The blog for Mets fans
who like to read

ABOUT US

Jason Fry and Greg Prince
Faith and Fear in Flushing made its debut on Feb. 16, 2005, the brainchild of two longtime friends and lifelong Met fans.

Greg Prince discovered the Mets when he was 6, during the magical summer of 1969. He is a Long Island-based writer, editor and communications consultant. Contact him here.

Jason Fry is a Brooklyn writer whose first memories include his mom leaping up and down cheering for Rusty Staub. Check out his other writing here.

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Waiting for the Worst

It came at the end of Terry Collins‘s press conference, and might have been funny except for the fact that it wasn’t funny: the small manager with the large personality tried to exit stage left, then had a brief, unhappy colloquy with someone not shown by SNY’s cameras. Collins objected that there hadn’t been any […]

Look What You've Done, Mets

THAT’S IT! The Mets have made me so mad that I’m leaving the country!

OK, while I actually am leaving the country for six days in Iceland, the trip doesn’t actually have anything to do with the sad JV version of our team’s and their somnambulant performances of late.

Still, it won’t exactly break my heart to play a Get Out […]

Draft-Day Double Vision

Out in Milwaukee, the Mets played a baseball game that was quietly unsettling for a good chunk of the evening: Curtis Granderson led off with a home run and the Mets kept piling up base runners against a wild, ineffective Jimmy Nelson, but — in recent Metsian fashion — the protagonists failed to deliver the […]

How to Survive Such Times

Mets sucked, grounding out and then grounding out again and again and again and again and again and again and again and again and again and again and again and again and again and again and again and again and again and again. I’d tell you more about the first game but a judge ordered me not to. Then after a robust 25 minutes in which nothing bad happened, […]

Trashy Yet Fun

Let’s just make this clear: Saturday afternoon’s Mets-Marlins game was garbage.

The Mets put the leadoff man on in seven of the first eight innings (and eight of nine overall) but somehow managed to be down 3-2 with just five outs remaining. Bartolo Colon was crummy but mostly got away with it because the Marlins couldn’t […]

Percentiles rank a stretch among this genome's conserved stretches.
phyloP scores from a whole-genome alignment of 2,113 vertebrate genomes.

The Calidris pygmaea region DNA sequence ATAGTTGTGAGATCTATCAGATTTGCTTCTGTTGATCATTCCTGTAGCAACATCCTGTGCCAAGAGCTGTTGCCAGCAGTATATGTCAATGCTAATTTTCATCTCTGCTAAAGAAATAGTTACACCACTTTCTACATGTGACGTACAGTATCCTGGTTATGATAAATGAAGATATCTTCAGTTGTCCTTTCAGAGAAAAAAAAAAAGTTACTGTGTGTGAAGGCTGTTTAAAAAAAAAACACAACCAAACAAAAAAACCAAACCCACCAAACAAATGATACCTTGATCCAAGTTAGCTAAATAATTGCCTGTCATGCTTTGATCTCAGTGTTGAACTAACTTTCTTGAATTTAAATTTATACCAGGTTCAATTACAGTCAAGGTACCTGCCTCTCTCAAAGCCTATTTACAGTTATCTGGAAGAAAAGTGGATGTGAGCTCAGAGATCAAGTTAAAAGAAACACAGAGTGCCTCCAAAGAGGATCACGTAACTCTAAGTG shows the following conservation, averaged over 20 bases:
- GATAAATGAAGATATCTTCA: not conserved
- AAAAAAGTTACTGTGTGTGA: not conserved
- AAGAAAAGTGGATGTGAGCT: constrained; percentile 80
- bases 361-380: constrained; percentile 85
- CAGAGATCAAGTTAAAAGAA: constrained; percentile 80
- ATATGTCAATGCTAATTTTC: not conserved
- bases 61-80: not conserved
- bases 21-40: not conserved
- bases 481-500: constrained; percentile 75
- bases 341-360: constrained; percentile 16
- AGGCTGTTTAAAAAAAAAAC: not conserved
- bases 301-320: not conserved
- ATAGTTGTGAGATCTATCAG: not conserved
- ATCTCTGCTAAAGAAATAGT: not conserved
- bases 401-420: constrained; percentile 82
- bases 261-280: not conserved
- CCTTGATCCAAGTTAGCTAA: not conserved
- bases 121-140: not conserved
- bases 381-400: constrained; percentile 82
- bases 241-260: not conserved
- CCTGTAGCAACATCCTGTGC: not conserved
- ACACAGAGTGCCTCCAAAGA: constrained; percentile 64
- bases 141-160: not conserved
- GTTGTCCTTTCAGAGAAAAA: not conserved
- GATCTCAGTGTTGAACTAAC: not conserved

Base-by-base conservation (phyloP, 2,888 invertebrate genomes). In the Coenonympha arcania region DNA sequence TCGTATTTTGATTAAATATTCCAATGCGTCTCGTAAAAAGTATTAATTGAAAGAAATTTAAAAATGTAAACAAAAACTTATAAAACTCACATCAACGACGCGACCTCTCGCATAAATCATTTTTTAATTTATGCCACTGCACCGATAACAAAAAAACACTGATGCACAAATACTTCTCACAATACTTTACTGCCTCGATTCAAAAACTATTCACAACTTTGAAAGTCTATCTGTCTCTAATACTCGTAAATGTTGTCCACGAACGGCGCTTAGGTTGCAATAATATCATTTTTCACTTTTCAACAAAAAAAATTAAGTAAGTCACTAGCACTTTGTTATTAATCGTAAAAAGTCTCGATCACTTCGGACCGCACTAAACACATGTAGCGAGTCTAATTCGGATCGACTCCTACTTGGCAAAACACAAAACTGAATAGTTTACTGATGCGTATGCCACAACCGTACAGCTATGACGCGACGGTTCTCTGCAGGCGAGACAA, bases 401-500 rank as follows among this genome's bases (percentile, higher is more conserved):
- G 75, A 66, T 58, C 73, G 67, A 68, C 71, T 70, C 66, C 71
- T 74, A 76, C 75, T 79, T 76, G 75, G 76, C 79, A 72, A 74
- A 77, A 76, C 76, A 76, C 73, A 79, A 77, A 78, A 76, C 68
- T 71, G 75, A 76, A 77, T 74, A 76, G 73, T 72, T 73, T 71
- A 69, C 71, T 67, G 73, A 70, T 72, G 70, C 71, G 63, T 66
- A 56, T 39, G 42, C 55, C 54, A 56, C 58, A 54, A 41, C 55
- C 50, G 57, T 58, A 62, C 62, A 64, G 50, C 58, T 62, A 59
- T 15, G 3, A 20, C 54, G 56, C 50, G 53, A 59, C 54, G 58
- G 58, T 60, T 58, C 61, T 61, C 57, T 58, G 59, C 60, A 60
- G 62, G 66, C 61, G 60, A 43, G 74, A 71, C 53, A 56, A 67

Plan JV Looks Great (So Far)

It’s gonna be another summer without David Wright. Six to eight weeks of rest, and then they’ll see.

If you’re like me, you may have had an odd reaction to the news — a weird argument between head and heart.

Head sniffed that a .226 average, bushels of strikeouts and throwing woes at third didn’t seem impossible to […]

Not So Funny

Long night, short turnaround. Let’s rip the Band-Aid off, shall we?

In the bottom of the fifth, Steven Matz did something strange: he got his helmet and bat and headed for the on-deck circle, apparently all-business. Which was fine, except his spot in the order wasn’t up — it was several batters away. He wasn’t even close.

Matz […]

The Pitcher Whisperers

Even in Little League I was a no-tool player: completely inept at hitting, catching and throwing. (I could run, but never had any reason to.) The only thing I could do, kind of, was play catcher.

To be sure, I couldn’t even do that. There was no stealing in our league and maybe one play at the […]

The Tiger or the Other Tiger?

It’s an ancient baseball conundrum.

No, not “are sacrifice bunts mostly dumb or mostly super-dumb?” And not “is something wrong if you’re giving that many ABs to Eric Campbell?” I mean something even tougher to contemplate and more scarring to one’s inner fan: “would you rather lose meekly, or come back and then lose hideously?”

It was […]

Before He Goes Away

I don’t know what’s wrong with Matt Harvey. Neither does Dan Warthen, or Terry Collins, or Sandy Alderson, or Kevin Plawecki, or Matt Harvey himself.

The weird thing is, suddenly that’s no longer as important as what happens next, which is that Matt Harvey be made to Go Away.

Not so long ago, Harvey had managed to […]